Source: The Ismaili
“Dancing Dervishes”, a double-page composition from an illustrated manuscript of the Gulistan (Rose Garden) of Sa‘di, Iran, ca. 1615. Photo: Courtesy of the Sackler Gallery, Smithsonian Inst.
From the intricacy of calligraphy and the mysticism of Sufi dance, to the illustrative legends that explode on canvas, Islamic art forms have captured the attention of Houstonians. In May and June, the Houston Ismaili community collaborated with the Museum of Fine Arts, Houston (MFAH) during its exhibition Light of the Sufis: The Mystical Arts of Islam, to organise educational events that explored and celebrated artistic traditions of the Muslim world.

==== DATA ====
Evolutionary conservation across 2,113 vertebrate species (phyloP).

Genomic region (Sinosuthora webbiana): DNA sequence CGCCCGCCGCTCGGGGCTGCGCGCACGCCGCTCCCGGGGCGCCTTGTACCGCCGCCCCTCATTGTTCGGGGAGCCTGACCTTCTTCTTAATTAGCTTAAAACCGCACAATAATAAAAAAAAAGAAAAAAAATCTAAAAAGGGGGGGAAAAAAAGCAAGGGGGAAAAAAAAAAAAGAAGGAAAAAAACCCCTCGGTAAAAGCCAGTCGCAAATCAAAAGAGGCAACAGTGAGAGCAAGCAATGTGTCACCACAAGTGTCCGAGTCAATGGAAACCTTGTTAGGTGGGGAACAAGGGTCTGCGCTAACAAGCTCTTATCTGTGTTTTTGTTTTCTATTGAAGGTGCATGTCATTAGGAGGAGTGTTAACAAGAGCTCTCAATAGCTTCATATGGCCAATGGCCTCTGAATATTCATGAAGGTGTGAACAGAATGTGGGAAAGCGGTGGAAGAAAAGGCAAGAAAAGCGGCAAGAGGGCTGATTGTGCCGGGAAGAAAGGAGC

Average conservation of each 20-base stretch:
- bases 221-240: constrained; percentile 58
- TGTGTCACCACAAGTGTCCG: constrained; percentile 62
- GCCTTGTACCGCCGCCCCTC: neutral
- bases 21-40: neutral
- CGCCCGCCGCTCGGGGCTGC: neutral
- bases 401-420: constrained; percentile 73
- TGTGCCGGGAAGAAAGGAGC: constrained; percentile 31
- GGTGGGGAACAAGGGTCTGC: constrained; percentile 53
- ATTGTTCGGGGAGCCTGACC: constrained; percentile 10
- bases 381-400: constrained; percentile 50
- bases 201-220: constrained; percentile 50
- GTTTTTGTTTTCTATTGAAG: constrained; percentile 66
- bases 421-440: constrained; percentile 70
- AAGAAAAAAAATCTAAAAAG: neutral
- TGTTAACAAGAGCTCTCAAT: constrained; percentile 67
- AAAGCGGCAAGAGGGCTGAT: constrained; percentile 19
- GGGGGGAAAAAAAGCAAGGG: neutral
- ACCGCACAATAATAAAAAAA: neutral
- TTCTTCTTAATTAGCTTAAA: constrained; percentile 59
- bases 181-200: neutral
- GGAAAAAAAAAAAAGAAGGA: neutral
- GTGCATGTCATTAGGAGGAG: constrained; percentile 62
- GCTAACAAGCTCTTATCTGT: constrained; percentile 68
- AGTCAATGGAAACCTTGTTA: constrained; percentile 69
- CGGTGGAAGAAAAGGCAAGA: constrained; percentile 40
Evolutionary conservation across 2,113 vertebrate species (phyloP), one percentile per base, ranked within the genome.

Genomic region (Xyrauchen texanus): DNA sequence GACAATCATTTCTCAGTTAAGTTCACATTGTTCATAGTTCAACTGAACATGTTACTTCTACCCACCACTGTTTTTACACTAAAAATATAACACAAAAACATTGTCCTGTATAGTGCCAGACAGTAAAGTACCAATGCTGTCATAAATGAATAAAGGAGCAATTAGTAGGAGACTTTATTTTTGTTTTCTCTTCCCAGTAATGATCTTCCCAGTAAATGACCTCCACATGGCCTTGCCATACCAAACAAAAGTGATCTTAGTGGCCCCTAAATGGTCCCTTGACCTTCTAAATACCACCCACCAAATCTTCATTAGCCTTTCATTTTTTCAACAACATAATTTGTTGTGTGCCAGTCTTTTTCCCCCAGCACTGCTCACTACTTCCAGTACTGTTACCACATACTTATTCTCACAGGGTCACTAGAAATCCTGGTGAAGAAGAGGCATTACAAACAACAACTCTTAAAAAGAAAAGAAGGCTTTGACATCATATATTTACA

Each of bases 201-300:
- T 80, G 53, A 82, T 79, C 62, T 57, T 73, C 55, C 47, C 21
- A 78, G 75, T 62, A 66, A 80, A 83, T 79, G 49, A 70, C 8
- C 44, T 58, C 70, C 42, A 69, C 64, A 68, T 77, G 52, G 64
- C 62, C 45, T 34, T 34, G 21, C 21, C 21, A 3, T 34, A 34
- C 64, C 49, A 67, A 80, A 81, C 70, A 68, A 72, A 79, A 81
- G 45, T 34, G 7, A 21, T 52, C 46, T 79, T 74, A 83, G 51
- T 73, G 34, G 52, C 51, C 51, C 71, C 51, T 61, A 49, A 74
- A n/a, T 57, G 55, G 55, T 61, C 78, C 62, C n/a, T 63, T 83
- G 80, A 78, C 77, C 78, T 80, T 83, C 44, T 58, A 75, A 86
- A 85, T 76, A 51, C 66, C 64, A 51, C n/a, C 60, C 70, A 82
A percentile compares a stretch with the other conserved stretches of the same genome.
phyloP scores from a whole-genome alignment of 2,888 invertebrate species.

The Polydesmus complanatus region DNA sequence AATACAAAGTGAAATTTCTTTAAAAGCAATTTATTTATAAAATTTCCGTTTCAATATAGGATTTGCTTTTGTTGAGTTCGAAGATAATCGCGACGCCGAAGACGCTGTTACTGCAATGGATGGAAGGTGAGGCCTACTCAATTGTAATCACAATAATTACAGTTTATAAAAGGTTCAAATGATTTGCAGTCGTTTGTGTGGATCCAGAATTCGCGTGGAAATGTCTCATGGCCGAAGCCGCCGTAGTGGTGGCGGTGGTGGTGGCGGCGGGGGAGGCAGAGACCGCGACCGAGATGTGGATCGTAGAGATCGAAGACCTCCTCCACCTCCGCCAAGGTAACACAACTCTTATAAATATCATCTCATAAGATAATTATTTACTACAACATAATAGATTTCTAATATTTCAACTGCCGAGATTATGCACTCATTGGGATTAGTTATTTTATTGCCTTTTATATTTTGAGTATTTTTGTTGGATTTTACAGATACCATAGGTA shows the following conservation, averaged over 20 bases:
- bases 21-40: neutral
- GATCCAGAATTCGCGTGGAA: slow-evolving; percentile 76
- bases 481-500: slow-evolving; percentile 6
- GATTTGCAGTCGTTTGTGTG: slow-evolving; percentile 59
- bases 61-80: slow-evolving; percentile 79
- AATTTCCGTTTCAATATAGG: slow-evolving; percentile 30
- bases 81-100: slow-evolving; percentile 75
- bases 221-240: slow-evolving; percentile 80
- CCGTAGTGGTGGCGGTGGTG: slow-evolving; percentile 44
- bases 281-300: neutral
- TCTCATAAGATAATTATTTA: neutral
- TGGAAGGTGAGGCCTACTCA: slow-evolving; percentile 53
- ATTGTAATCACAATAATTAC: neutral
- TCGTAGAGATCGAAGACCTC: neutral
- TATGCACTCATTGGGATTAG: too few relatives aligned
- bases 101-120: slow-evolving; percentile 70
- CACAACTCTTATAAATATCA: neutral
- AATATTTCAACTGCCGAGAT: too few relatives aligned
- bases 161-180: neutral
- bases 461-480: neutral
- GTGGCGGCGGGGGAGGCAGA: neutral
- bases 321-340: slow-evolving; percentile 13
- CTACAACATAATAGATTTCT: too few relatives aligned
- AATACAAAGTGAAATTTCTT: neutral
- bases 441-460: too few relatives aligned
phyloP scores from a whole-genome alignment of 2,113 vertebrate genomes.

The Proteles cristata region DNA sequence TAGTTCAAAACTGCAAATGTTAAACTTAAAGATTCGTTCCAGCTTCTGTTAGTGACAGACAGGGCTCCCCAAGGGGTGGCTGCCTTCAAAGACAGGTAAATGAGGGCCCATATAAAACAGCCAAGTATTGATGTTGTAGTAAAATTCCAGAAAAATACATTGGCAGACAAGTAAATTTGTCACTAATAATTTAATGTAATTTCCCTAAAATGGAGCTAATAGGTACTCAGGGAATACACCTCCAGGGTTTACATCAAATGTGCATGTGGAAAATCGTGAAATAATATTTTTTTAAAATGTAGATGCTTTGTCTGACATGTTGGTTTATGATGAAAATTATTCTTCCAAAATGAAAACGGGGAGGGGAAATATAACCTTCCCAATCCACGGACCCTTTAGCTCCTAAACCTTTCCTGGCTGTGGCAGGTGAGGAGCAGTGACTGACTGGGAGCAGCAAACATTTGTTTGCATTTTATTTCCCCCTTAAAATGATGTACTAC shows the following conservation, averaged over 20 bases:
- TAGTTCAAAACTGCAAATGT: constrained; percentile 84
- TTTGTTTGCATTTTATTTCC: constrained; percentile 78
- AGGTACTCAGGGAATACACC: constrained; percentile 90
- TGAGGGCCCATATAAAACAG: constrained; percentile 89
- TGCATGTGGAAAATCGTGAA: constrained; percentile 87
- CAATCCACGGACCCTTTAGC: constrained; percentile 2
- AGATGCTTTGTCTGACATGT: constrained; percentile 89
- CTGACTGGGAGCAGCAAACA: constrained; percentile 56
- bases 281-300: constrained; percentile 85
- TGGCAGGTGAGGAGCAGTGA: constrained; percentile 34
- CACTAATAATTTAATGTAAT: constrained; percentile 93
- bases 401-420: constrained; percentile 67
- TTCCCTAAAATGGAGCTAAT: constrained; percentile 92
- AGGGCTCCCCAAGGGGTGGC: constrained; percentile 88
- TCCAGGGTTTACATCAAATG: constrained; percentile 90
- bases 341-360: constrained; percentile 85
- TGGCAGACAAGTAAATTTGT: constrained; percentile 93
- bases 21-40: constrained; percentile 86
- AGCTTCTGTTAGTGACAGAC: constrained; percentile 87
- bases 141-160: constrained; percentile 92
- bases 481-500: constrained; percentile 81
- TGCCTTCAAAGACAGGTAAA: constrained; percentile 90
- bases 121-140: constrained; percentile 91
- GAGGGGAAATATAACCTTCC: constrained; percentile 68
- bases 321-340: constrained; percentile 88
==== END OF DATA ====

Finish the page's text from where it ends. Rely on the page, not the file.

Art in all of its forms is a universal language that transcends cultural barriers. Light of the Sufis focuses on essential Sufi ideas and practices that find expression in art. Featuring a range of objects from as far back as the 9th century as well as contemporary pieces, the exhibition includes furnishings used for mosque lighting, representations of Sufi mystics such as photographs of dervishes, and illustrated laser-etched manuscripts of Sufi poetry.